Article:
The settlement required Stanford to pay the government an additional $1.2 million as an adjustment for all the years 1981 through 1992 and dismiss its appeals concerning 1991 and 1992. In coming to the settlement, ONR acknowledged that the documents governing Stanford's accounting practices (known as Memoranda of Understanding, or MoUs) were valid and binding agreements between the government and Stanford.
As a normal business settlement, this was unremarkable. Over the course of twelve years, Stanford had conducted research under nearly 18,000 federally sponsored contracts and grants involving many millions of transactions and dollars. Adjustments when closing out the books for open years are normal and expected under the applicable government rules, and the amount of the adjustments for the years settled were within the normal range.
Yet this case was not normal. No sponsored research dispute at Stanford--nor I believe at any university--has ever received as much attention and scrutiny as indirect costs at Stanford. Now, almost four years after the formal settlement of the indirect cost controversy, some effects remain. Stanford is still under closer scrutiny from the federal government than is normal at most universities. Despite the fact that we have agreed to use the government auditors' preferred methods, we continue to go through extraordinary numbers of audits, negotiations, and reviews. The regulations governing indirect cost administration have been changed frequently, each time with the effect of transferring to the university--all universities--costs of research that had previously been shared by the government. Stanford's reputation, even among colleagues at other universities, probably has not yet fully recovered.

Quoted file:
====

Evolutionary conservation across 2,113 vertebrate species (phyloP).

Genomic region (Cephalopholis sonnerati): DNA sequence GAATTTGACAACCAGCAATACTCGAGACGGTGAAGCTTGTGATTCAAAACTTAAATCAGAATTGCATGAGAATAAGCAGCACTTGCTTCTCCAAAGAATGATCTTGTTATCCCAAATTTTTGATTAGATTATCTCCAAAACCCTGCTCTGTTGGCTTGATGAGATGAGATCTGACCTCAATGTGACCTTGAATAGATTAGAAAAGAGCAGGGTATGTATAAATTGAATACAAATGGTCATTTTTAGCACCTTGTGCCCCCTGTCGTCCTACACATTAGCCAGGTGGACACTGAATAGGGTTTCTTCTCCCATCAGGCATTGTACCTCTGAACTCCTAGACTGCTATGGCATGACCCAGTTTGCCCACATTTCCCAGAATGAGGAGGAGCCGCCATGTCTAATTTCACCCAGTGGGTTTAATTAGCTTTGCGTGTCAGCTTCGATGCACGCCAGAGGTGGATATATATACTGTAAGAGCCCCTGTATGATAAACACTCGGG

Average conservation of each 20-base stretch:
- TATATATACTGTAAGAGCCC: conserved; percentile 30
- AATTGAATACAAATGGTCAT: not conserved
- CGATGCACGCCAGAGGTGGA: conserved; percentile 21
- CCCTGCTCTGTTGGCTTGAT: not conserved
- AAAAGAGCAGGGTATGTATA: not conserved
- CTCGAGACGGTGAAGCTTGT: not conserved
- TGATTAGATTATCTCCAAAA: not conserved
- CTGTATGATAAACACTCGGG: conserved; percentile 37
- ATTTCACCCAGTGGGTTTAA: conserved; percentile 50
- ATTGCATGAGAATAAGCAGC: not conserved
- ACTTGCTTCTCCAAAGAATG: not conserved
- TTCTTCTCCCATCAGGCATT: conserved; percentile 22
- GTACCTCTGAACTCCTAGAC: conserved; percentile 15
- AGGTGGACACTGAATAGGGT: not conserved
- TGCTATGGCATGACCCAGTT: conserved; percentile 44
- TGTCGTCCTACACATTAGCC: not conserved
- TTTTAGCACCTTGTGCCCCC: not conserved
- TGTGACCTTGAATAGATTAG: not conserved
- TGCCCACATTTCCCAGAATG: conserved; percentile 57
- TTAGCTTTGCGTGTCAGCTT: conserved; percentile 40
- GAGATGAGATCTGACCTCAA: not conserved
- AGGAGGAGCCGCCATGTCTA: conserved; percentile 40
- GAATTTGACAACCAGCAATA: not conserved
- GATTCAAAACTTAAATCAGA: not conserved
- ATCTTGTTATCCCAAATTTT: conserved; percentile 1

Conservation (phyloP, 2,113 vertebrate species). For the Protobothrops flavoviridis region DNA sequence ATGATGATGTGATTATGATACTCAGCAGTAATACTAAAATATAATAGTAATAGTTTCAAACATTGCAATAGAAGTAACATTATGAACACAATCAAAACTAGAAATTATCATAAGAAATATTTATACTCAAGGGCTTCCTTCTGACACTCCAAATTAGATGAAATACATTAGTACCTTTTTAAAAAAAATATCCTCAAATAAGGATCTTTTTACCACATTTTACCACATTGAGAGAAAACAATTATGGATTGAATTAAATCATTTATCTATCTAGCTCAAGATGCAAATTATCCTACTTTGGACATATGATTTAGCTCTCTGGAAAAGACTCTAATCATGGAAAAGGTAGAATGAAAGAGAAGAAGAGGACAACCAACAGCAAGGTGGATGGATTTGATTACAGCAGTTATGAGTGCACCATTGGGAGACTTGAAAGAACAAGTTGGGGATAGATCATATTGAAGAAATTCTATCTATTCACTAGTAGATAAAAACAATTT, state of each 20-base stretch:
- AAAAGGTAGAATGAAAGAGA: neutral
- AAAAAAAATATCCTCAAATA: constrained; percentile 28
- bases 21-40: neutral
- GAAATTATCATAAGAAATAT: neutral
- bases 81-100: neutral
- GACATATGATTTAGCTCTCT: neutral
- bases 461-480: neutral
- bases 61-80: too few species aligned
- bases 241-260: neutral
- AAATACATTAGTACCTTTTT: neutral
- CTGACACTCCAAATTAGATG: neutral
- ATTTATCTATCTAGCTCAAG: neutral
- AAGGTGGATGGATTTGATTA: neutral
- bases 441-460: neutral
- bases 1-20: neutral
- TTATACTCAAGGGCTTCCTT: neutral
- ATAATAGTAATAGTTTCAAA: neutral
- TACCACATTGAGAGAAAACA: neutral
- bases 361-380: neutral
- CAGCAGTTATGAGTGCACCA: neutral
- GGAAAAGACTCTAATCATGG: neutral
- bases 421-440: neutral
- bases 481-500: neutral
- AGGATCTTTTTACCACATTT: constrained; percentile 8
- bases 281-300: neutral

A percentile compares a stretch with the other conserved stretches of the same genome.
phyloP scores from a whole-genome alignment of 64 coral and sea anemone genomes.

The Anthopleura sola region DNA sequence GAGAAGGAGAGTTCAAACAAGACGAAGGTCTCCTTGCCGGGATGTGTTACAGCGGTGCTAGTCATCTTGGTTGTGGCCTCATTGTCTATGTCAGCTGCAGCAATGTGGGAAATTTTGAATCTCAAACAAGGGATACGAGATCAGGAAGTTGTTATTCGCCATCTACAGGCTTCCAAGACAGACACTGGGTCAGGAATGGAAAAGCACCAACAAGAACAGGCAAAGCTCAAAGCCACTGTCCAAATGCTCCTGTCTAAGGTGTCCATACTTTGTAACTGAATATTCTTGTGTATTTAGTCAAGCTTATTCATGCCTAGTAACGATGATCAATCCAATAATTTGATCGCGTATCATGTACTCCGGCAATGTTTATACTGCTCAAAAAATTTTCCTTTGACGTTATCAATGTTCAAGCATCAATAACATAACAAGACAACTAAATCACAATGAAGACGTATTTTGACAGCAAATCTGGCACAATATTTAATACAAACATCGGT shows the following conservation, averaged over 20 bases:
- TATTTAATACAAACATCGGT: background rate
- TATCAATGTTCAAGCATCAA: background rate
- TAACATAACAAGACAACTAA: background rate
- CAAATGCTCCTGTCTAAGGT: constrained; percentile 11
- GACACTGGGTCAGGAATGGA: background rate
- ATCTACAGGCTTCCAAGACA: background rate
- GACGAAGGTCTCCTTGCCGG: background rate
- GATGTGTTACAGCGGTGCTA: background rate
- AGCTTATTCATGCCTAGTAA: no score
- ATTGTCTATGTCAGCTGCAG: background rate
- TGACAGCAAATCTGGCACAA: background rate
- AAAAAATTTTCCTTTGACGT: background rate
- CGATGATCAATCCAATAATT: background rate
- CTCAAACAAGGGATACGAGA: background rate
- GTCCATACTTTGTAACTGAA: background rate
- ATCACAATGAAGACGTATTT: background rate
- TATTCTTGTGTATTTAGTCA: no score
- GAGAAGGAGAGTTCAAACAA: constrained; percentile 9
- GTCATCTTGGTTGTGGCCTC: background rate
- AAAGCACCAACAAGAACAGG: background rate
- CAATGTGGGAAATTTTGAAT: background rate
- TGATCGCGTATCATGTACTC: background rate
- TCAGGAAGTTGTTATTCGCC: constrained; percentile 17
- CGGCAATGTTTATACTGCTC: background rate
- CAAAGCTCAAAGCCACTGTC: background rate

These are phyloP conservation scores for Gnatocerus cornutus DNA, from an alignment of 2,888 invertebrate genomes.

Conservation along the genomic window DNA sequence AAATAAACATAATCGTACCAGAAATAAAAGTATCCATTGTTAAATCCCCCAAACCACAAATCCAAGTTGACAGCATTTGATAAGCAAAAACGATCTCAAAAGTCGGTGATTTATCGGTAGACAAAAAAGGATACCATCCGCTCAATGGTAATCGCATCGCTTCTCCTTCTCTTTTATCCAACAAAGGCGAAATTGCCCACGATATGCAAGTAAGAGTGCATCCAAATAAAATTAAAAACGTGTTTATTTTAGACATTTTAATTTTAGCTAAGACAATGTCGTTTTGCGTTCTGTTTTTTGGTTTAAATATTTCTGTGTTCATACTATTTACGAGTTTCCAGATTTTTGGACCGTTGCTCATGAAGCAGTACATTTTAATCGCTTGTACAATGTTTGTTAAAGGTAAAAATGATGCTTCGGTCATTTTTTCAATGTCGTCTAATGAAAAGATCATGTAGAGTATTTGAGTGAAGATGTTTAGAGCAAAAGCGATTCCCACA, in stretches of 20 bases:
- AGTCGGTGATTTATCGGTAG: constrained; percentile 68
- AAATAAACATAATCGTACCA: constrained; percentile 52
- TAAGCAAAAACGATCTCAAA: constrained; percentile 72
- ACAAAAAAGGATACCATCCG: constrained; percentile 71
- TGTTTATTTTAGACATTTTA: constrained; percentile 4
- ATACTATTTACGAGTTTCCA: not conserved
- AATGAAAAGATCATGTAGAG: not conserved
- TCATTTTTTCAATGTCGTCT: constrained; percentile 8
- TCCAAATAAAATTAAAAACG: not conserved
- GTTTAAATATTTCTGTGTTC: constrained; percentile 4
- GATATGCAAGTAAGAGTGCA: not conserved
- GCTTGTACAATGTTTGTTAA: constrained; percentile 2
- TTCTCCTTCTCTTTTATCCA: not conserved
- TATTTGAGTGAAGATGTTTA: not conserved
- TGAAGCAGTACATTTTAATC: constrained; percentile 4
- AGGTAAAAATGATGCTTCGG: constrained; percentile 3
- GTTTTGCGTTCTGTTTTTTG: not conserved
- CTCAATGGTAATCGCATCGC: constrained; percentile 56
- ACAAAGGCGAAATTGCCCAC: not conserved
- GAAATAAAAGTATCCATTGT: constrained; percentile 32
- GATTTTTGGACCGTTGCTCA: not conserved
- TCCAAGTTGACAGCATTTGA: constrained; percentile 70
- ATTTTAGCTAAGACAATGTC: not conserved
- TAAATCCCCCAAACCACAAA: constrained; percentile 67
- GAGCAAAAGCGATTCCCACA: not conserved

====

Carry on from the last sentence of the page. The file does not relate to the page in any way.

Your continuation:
There was much pain and distress as the public controversy developed. To the extent that errors were made, I deeply regret it. Because the government was ten years behind in its audits, despite repeated requests by Stanford for audits, such inadvertent errors had not yet been detected. But also regrettable were the irresponsible accusations against Stanford and university officials. To this day, I get letters from alumni who simply assume that the sensational headlines they read told the truth and gave a fair picture. In our overheated public life, the presumption of innocence no longer seems to hold. For a lawyer, the ease with which accusations were made against the university, complex accounting issues irresponsibly simplified, and vast costs imposed is disheartening because the story is in no way unique. It seems that many regulatory disputes these days are prejudged by government officials and then tried in legislative committees and the media. And as I write this, though Biddle's suit was dismissed by the trial court in 1996, his appeal is still going on, still costing money--more than seven years after his initial accusations.